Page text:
Tree, because the church bell which summoned the villagers to worship
was suspended from one of its branches. The tree began to show signs of
decay, so eventually the bell had to be taken down and a belfry built to
receive it.

[Illustration: THE SQUARE, DRYMEN]

We finished our breakfast at 8.30, and then, with the roads in a
fearfully muddy condition owing to heavy downfalls of rain, started on
our walk towards Stirling. The region here was pleasing agricultural
country, and we passed many large and well-stocked farms on our way,
some of them having as many as a hundred stacks of corn and beans in
their stack-yards. After walking about seven miles we arrived at the
dismal-looking village of Buchlyvie, where we saw many houses in ruins,
standing in all their gloominess as evidences of the devastating effects
of war. Some of the inhabitants were trying to eke out their livelihood
by hand-loom weaving, but there was a poverty-stricken appearance about
the place which had, we found, altered but little since Sir Walter Scott
wrote of it in the following rhyme which he had copied from an old

Baron of Buchlivie,
May the foul fiend drive ye
And a' to pieces rive ye
For building sic a town,
Where there's neither horse meat
Nor man's meat, nor a chair to sit down.

We did not find the place quite so bad as that, for there were two or
three small inns where travellers could get refreshments and a chair to
sit down upon; but we did not halt for these luxuries until we reached
Kippen, about five miles farther on. Before arriving there we overtook
two drovers who were well acquainted with Glencoe and the Devil's
Stairs, and when we told them of our adventures there they said we were
very lucky to have had a fine day when we crossed those hills. They told
us the story of the two young men who perished there, but thought their
death was partially caused through lack of food. Kippen, they informed
us, was on the borders of Perthshire and Stirlingshire, and when we told
them we intended calling for refreshments they advised us to patronise
the "Cross Keys Inn." We found Kippen, or, as it was sometimes named,
the Kingdom of Kippen, a pleasant place, and we had no difficulty in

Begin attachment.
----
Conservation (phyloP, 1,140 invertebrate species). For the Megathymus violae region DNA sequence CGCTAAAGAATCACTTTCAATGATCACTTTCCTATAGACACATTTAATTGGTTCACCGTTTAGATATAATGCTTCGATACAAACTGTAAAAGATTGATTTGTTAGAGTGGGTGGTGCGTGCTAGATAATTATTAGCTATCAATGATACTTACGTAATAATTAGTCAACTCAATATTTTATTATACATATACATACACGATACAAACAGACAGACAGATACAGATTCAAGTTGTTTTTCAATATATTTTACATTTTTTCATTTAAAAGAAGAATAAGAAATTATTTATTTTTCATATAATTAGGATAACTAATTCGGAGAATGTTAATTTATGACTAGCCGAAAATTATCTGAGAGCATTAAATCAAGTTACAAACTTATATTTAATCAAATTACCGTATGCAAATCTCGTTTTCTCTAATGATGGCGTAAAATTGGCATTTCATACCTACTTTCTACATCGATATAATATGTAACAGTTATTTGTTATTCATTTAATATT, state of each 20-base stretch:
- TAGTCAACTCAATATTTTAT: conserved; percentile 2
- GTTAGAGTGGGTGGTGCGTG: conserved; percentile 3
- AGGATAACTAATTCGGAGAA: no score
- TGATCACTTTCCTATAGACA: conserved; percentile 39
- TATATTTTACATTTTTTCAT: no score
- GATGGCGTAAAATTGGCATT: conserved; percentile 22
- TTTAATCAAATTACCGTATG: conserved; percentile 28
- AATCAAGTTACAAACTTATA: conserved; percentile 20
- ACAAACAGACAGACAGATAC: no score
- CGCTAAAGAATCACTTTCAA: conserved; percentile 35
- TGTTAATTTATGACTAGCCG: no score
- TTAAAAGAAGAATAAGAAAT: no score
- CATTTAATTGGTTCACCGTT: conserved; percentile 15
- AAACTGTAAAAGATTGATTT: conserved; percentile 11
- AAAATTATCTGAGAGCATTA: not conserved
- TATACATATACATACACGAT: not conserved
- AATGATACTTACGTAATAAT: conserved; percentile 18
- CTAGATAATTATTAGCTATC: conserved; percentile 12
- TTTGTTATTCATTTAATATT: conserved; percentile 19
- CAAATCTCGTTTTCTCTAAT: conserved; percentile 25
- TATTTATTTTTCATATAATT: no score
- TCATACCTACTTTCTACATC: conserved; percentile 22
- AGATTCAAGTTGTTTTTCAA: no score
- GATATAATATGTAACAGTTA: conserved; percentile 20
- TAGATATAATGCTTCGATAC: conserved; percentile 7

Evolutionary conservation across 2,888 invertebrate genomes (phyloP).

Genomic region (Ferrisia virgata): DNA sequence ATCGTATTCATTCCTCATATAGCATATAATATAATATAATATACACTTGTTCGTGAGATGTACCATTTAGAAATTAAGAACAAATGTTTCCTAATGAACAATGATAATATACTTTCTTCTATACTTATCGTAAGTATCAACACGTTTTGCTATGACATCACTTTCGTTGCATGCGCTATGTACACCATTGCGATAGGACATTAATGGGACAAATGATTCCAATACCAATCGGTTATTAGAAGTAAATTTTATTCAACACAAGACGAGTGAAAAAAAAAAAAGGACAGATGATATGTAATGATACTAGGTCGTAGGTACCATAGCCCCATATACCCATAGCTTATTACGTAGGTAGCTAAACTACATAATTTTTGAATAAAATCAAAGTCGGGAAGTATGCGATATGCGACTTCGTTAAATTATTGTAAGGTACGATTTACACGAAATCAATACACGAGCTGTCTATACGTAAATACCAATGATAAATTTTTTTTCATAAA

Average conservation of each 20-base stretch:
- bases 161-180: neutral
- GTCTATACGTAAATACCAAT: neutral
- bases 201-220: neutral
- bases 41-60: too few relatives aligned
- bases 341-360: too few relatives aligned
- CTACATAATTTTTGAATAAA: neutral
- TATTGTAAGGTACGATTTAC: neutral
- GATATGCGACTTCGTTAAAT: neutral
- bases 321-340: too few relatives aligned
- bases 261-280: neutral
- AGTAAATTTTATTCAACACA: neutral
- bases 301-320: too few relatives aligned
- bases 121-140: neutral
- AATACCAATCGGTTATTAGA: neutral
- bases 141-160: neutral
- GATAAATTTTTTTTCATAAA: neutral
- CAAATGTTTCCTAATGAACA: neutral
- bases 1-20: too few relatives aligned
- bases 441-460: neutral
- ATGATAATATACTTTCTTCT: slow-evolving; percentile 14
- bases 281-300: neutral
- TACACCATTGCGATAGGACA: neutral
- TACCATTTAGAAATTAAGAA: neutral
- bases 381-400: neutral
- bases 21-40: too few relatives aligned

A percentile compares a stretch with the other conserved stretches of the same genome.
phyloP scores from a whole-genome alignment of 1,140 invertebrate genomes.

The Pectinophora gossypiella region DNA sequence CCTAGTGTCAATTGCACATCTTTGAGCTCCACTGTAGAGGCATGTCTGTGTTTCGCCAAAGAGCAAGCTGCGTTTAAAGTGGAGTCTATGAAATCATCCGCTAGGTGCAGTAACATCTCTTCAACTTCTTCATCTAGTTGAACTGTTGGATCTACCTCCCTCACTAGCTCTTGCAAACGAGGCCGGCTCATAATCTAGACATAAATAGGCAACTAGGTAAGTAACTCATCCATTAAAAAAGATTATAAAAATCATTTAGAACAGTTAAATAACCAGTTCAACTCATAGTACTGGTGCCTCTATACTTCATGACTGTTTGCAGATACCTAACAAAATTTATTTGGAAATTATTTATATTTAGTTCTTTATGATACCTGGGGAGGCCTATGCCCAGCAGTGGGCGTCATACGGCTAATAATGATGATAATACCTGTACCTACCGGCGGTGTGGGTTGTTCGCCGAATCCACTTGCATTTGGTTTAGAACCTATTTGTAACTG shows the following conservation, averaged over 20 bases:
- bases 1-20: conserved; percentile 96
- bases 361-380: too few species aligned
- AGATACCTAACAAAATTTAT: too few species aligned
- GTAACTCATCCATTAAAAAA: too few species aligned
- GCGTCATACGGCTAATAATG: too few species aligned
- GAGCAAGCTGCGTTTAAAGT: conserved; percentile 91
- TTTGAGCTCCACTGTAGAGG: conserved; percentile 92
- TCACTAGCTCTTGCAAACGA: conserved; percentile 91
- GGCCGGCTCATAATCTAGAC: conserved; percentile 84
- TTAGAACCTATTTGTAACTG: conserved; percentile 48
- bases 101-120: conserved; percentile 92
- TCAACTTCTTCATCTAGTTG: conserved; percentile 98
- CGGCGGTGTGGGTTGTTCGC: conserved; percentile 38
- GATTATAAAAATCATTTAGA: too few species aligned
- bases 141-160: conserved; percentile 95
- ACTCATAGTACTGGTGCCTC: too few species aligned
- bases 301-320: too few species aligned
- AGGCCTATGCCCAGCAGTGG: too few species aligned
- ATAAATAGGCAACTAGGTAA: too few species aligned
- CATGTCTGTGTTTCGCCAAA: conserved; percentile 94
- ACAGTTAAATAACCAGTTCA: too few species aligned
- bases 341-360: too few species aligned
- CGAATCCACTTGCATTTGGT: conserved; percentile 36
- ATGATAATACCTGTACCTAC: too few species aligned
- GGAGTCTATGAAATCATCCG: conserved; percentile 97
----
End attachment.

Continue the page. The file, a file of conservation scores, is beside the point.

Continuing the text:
finding the "Cross Keys." Here we learned about the King of Kippen, the
Scottish Robin Hood, and were told that it was only two miles away to
the Ford of Frew, where Prince Charlie crossed the River Forth on his
way from Perth to Stirling, and that about three minutes' walk from the
Cross there was a place from which the most extensive and beautiful
views of the country could be obtained. Rising like towers from the
valley of the Forth could be seen three craigs - Dumyate Craig, Forth
Abbey Craig, and the craig on which Stirling Castle had been built;
spreading out below was the Carse of Stirling, which merged into and
included the Vale of Monteith, about six miles from Kippen; while the
distant view comprised the summits of many mountains, including that of
Ben Lomond.

[Illustration: OLD BELFRY, KIPPEN]

As usual in Scotland, the village contained two churches - the Parish
Church and the United Free Church. In the old churchyard was an ancient
ivy-covered belfry, but the church to which it belonged had long since
disappeared. Here was the burial-place of the family of Edinbellie, and
here lived in olden times an attractive and wealthy young lady named
Jean Kay, whom Rob Roy, the youngest son of Rob Roy Macgregor, desired
to marry. She would not accept him, so leaving Balquidder, the home of
the Macgregors, accompanied by his three brothers and five other men, he
went to Edinbellie and carried her off to Rowardennan, where a sham form
of marriage was gone through. But the romantic lover paid dearly for his
exploit, as it was for robbing this family of their daughter that Rob
forfeited his life on the scaffold at Edinburgh on February 16th, 1754,
Jean Kay having died at Glasgow on October 4th, 1751.


We were well provided for at the "Cross Keys," and heard a lot about
Mary Queen of Scots, as we were now approaching a district where much of
the history of Scotland was made. Her name seemed to be on everybody's
lips and her portrait in everybody's house, including the smallest
dwellings. She seemed to be the most romantic character in the minds of
the Scots, by whom she was almost idolised - not perhaps so much for her
beauty and character as for her sufferings and the circumstances
connected with her death. The following concise account of the career of
this beautiful but unfortunate Queen and her son King James greatly
interested us. She was born at Linlithgow Palace in the year 1542, and
her father died when she was only eight days old. In the next year she
was crowned Queen of Scotland at Stirling, and remained at the Castle
there for about four years. She was then removed to Inchmahome, an